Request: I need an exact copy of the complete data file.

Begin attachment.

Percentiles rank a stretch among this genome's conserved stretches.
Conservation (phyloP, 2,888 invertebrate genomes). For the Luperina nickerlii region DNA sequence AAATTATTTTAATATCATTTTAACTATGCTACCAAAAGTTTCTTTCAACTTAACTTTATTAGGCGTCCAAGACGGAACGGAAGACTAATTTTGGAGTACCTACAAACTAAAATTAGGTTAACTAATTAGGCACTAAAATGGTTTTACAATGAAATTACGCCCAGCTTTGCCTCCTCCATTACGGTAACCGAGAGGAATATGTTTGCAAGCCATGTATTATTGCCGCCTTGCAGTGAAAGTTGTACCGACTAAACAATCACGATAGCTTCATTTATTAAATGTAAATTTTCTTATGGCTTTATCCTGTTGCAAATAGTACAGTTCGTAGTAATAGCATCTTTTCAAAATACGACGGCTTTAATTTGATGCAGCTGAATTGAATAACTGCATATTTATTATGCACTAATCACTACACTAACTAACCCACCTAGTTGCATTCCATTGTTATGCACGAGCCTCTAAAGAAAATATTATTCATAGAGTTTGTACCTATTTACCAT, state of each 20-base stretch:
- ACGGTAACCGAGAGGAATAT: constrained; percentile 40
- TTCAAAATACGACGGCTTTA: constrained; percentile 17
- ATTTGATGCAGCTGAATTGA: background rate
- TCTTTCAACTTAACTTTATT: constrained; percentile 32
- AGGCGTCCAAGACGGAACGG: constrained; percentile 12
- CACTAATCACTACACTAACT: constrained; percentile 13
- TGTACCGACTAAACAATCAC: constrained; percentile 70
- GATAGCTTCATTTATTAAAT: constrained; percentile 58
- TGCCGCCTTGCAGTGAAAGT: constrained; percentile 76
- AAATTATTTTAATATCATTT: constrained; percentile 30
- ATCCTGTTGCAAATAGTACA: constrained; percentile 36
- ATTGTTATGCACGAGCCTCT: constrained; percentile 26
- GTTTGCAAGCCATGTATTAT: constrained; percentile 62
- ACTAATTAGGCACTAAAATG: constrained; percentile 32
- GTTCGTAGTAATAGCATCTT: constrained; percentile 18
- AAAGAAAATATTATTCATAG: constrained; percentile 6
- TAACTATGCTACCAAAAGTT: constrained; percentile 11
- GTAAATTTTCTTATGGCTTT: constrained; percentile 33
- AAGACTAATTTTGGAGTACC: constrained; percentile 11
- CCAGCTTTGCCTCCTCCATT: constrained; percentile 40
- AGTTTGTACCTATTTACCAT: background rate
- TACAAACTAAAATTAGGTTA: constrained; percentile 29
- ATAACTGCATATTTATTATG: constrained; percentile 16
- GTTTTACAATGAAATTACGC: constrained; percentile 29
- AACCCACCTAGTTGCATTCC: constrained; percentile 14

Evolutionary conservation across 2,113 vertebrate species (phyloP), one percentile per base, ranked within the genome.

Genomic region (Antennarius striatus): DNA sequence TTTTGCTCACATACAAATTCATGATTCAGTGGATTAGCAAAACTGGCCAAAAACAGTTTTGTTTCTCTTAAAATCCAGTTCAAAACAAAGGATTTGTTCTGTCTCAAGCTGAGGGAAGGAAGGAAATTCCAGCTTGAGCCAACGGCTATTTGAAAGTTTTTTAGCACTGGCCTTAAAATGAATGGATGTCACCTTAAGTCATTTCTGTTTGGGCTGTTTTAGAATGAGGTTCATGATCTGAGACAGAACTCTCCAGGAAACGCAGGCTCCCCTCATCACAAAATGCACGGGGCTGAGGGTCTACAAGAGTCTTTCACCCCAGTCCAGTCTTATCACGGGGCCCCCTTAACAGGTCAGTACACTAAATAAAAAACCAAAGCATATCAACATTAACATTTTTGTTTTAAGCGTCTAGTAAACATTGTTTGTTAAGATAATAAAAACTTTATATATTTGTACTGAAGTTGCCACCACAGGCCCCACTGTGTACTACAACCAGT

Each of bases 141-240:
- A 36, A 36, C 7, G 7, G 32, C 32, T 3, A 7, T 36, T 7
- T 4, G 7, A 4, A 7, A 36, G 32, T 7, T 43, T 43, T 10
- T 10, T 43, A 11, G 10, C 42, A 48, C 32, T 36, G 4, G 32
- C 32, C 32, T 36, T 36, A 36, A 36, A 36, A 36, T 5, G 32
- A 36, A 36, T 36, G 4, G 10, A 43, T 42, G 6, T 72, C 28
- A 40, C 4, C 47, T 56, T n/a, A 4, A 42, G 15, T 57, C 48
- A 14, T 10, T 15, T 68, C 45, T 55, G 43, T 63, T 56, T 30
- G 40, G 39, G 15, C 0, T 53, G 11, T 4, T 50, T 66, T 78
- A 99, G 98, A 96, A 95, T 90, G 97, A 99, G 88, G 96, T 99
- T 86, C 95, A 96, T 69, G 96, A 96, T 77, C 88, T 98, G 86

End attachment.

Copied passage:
Percentiles rank a stretch among this genome's conserved stretches.
Conservation (phyloP, 2,888 invertebrate genomes). For the Luperina nickerlii region DNA sequence AAATTATTTTAATATCATTTTAACTATGCTACCAAAAGTTTCTTTCAACTTAACTTTATTAGGCGTCCAAGACGGAACGGAAGACTAATTTTGGAGTACCTACAAACTAAAATTAGGTTAACTAATTAGGCACTAAAATGGTTTTACAATGAAATTACGCCCAGCTTTGCCTCCTCCATTACGGTAACCGAGAGGAATATGTTTGCAAGCCATGTATTATTGCCGCCTTGCAGTGAAAGTTGTACCGACTAAACAATCACGATAGCTTCATTTATTAAATGTAAATTTTCTTATGGCTTTATCCTGTTGCAAATAGTACAGTTCGTAGTAATAGCATCTTTTCAAAATACGACGGCTTTAATTTGATGCAGCTGAATTGAATAACTGCATATTTATTATGCACTAATCACTACACTAACTAACCCACCTAGTTGCATTCCATTGTTATGCACGAGCCTCTAAAGAAAATATTATTCATAGAGTTTGTACCTATTTACCAT, state of each 20-base stretch:
- ACGGTAACCGAGAGGAATAT: constrained; percentile 40
- TTCAAAATACGACGGCTTTA: constrained; percentile 17
- ATTTGATGCAGCTGAATTGA: background rate
- TCTTTCAACTTAACTTTATT: constrained; percentile 32
- AGGCGTCCAAGACGGAACGG: constrained; percentile 12
- CACTAATCACTACACTAACT: constrained; percentile 13
- TGTACCGACTAAACAATCAC: constrained; percentile 70
- GATAGCTTCATTTATTAAAT: constrained; percentile 58
- TGCCGCCTTGCAGTGAAAGT: constrained; percentile 76
- AAATTATTTTAATATCATTT: constrained; percentile 30
- ATCCTGTTGCAAATAGTACA: constrained; percentile 36
- ATTGTTATGCACGAGCCTCT: constrained; percentile 26
- GTTTGCAAGCCATGTATTAT: constrained; percentile 62
- ACTAATTAGGCACTAAAATG: constrained; percentile 32
- GTTCGTAGTAATAGCATCTT: constrained; percentile 18
- AAAGAAAATATTATTCATAG: constrained; percentile 6
- TAACTATGCTACCAAAAGTT: constrained; percentile 11
- GTAAATTTTCTTATGGCTTT: constrained; percentile 33
- AAGACTAATTTTGGAGTACC: constrained; percentile 11
- CCAGCTTTGCCTCCTCCATT: constrained; percentile 40
- AGTTTGTACCTATTTACCAT: background rate
- TACAAACTAAAATTAGGTTA: constrained; percentile 29
- ATAACTGCATATTTATTATG: constrained; percentile 16
- GTTTTACAATGAAATTACGC: constrained; percentile 29
- AACCCACCTAGTTGCATTCC: constrained; percentile 14

Evolutionary conservation across 2,113 vertebrate species (phyloP), one percentile per base, ranked within the genome.

Genomic region (Antennarius striatus): DNA sequence TTTTGCTCACATACAAATTCATGATTCAGTGGATTAGCAAAACTGGCCAAAAACAGTTTTGTTTCTCTTAAAATCCAGTTCAAAACAAAGGATTTGTTCTGTCTCAAGCTGAGGGAAGGAAGGAAATTCCAGCTTGAGCCAACGGCTATTTGAAAGTTTTTTAGCACTGGCCTTAAAATGAATGGATGTCACCTTAAGTCATTTCTGTTTGGGCTGTTTTAGAATGAGGTTCATGATCTGAGACAGAACTCTCCAGGAAACGCAGGCTCCCCTCATCACAAAATGCACGGGGCTGAGGGTCTACAAGAGTCTTTCACCCCAGTCCAGTCTTATCACGGGGCCCCCTTAACAGGTCAGTACACTAAATAAAAAACCAAAGCATATCAACATTAACATTTTTGTTTTAAGCGTCTAGTAAACATTGTTTGTTAAGATAATAAAAACTTTATATATTTGTACTGAAGTTGCCACCACAGGCCCCACTGTGTACTACAACCAGT

Each of bases 141-240:
- A 36, A 36, C 7, G 7, G 32, C 32, T 3, A 7, T 36, T 7
- T 4, G 7, A 4, A 7, A 36, G 32, T 7, T 43, T 43, T 10
- T 10, T 43, A 11, G 10, C 42, A 48, C 32, T 36, G 4, G 32
- C 32, C 32, T 36, T 36, A 36, A 36, A 36, A 36, T 5, G 32
- A 36, A 36, T 36, G 4, G 10, A 43, T 42, G 6, T 72, C 28
- A 40, C 4, C 47, T 56, T n/a, A 4, A 42, G 15, T 57, C 48
- A 14, T 10, T 15, T 68, C 45, T 55, G 43, T 63, T 56, T 30
- G 40, G 39, G 15, C 0, T 53, G 11, T 4, T 50, T 66, T 78
- A 99, G 98, A 96, A 95, T 90, G 97, A 99, G 88, G 96, T 99
- T 86, C 95, A 96, T 69, G 96, A 96, T 77, C 88, T 98, G 86